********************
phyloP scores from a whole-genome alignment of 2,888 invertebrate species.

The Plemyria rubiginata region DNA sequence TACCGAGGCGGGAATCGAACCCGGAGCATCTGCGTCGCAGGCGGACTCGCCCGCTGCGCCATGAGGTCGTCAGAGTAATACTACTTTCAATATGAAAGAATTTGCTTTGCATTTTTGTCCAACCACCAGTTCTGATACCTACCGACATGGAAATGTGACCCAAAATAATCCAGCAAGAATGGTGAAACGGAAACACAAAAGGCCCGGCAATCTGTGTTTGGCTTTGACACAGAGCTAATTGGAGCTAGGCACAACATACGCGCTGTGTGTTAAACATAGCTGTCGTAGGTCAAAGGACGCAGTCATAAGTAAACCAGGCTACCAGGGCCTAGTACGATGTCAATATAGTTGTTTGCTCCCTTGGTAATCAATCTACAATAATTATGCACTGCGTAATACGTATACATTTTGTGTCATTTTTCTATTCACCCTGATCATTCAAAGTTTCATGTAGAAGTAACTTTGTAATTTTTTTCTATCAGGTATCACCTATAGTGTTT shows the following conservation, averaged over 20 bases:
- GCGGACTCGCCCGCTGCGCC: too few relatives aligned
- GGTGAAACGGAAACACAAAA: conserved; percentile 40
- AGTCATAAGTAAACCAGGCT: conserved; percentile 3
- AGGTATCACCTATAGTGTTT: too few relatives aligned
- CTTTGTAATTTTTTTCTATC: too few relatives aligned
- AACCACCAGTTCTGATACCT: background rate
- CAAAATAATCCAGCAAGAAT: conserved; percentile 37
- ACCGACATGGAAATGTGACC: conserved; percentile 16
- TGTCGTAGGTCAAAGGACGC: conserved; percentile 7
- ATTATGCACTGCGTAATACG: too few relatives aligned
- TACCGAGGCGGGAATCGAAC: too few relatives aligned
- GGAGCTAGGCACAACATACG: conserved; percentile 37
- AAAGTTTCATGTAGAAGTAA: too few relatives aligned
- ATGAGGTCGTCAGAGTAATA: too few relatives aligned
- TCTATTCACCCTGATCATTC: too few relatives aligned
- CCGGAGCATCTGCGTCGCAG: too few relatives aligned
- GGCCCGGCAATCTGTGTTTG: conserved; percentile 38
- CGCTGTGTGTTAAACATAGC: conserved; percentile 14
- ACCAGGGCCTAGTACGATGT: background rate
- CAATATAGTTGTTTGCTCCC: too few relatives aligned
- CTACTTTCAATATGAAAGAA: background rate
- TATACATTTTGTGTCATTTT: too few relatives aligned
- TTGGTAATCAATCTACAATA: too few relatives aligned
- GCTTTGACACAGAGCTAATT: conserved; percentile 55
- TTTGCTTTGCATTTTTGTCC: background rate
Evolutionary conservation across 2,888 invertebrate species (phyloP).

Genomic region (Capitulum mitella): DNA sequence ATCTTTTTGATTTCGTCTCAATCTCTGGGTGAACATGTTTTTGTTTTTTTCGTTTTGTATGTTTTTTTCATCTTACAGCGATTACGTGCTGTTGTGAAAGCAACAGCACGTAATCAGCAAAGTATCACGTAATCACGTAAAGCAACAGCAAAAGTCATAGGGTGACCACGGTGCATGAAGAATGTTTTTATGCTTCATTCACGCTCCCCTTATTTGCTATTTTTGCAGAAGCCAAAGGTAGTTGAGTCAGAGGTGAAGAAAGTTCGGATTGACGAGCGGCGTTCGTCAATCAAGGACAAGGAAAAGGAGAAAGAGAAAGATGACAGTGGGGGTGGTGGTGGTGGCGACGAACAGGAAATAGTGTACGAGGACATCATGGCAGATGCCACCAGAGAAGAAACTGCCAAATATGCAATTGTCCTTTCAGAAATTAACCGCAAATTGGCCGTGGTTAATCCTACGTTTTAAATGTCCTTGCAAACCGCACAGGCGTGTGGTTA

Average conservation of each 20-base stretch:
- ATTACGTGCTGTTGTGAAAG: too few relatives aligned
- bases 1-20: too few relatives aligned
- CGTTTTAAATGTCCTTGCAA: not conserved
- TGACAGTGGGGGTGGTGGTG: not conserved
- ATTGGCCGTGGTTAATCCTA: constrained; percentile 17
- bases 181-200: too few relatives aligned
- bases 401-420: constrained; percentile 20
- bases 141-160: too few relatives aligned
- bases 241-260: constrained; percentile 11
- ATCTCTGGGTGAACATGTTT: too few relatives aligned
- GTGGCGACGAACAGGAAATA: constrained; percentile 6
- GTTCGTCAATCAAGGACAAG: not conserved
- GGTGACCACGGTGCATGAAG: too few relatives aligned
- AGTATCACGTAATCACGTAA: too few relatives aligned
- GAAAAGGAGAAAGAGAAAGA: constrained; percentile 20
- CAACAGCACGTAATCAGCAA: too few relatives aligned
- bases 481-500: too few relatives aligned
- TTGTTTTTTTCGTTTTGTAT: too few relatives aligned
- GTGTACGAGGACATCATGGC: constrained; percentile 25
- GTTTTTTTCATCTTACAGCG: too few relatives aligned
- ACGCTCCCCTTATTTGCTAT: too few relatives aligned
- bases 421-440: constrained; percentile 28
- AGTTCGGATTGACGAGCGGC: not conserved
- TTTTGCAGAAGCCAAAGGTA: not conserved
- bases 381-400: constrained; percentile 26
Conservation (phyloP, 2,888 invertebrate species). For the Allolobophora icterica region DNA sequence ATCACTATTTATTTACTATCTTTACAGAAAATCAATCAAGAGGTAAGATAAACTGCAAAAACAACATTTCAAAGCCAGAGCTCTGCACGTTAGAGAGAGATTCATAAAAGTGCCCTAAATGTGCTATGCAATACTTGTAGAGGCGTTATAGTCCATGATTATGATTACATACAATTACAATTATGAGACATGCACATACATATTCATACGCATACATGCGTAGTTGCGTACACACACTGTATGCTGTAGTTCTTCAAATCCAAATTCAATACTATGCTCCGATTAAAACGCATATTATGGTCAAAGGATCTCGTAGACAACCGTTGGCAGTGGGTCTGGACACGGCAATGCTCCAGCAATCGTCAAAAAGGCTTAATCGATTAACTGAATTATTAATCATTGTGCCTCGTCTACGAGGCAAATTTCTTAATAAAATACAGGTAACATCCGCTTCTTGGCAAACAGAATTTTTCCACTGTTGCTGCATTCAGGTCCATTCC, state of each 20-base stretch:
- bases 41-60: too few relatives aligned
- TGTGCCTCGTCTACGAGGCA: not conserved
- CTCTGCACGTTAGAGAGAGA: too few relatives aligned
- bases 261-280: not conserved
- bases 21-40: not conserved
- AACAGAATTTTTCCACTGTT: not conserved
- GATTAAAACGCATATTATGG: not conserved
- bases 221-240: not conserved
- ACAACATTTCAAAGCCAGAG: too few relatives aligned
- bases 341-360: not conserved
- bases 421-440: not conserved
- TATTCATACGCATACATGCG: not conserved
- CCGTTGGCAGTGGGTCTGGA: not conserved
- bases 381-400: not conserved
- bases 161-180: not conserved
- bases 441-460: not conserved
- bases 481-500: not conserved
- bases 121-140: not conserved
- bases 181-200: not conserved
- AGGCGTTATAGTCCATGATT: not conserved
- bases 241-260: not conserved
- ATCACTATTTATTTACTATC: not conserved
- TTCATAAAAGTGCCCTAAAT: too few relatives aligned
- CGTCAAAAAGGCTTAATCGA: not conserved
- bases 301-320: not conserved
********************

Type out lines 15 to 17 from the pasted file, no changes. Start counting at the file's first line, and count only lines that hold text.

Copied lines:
- AAAGTTTCATGTAGAAGTAA: too few relatives aligned
- ATGAGGTCGTCAGAGTAATA: too few relatives aligned
- TCTATTCACCCTGATCATTC: too few relatives aligned